As a spiritual successor of Cloverfield which has nothing to do with the previous film aside from the idea that regular people are placed into unexpected, enormous and outwardly danger, the film comes with the burden or recognition and expectations. But, in spite of this, the “sequel” works pretty well in its narrow (literally and figuratively) playing field. Of course, the original Cloverfield did not have John Goodman, an actor who can make all the difference for a movie.

Sunday, December 4, 2016

Film Review: Warcraft (2016)

Copyright: Universal Pictures
Great young directors will often be provided with a chance to enter the realm of huge Hollywood blockbusters and showcase their ability to tackle projects on this scale. Duncan Jones, whose talent after films like Moon is indisputable, got his break with the first feature-length movie adaptation of the Warcraft video game franchise.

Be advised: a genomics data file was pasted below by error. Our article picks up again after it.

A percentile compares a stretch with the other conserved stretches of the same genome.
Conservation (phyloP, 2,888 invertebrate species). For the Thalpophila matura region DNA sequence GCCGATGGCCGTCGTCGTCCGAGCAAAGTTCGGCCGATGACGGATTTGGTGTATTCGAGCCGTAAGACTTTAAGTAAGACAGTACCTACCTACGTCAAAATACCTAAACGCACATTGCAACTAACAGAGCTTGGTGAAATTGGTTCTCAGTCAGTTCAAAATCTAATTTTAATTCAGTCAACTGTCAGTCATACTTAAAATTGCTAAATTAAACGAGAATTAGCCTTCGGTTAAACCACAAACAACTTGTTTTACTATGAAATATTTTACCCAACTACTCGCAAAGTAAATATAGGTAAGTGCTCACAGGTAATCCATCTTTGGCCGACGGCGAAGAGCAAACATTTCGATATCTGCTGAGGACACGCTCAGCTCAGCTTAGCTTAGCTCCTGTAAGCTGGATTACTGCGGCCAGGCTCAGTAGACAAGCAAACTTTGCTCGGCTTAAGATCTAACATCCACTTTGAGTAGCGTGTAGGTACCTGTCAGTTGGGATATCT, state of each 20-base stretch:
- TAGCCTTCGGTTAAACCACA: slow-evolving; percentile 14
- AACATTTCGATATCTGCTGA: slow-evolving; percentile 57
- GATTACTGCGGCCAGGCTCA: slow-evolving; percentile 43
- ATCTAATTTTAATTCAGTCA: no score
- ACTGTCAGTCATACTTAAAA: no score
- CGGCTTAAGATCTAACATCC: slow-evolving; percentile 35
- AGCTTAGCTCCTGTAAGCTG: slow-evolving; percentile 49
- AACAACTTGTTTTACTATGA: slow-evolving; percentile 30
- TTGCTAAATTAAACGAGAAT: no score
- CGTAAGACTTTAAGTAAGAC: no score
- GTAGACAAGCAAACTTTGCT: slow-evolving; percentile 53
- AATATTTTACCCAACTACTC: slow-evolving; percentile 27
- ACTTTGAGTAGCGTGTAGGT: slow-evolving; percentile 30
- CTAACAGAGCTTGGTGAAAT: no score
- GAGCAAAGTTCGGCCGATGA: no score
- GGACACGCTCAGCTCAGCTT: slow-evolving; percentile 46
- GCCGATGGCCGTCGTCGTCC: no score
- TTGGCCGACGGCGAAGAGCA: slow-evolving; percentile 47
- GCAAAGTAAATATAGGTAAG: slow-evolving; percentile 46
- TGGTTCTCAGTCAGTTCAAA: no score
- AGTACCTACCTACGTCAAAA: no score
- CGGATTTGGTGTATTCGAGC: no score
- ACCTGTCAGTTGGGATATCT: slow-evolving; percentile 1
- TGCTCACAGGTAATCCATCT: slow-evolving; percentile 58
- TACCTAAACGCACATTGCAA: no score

Jones should have said no, but he instead tried to do the best he could, which wasn’t that great when all is summed up. In the film, the beginning stages of the orc invasion of the realm of Azeroth begins, all masterminded by Gul'dan – if this doesn’t mean a lot to you, you probably won’t enjoy the rest of the action-packed film which is not that action packed. 

Lead by a weird assembly of actors, some of which are both very good and poorly cast, which is presented perfectly with the case of Ben Foster, the Warcraft film is lacking clear direction and some final sense of purpose.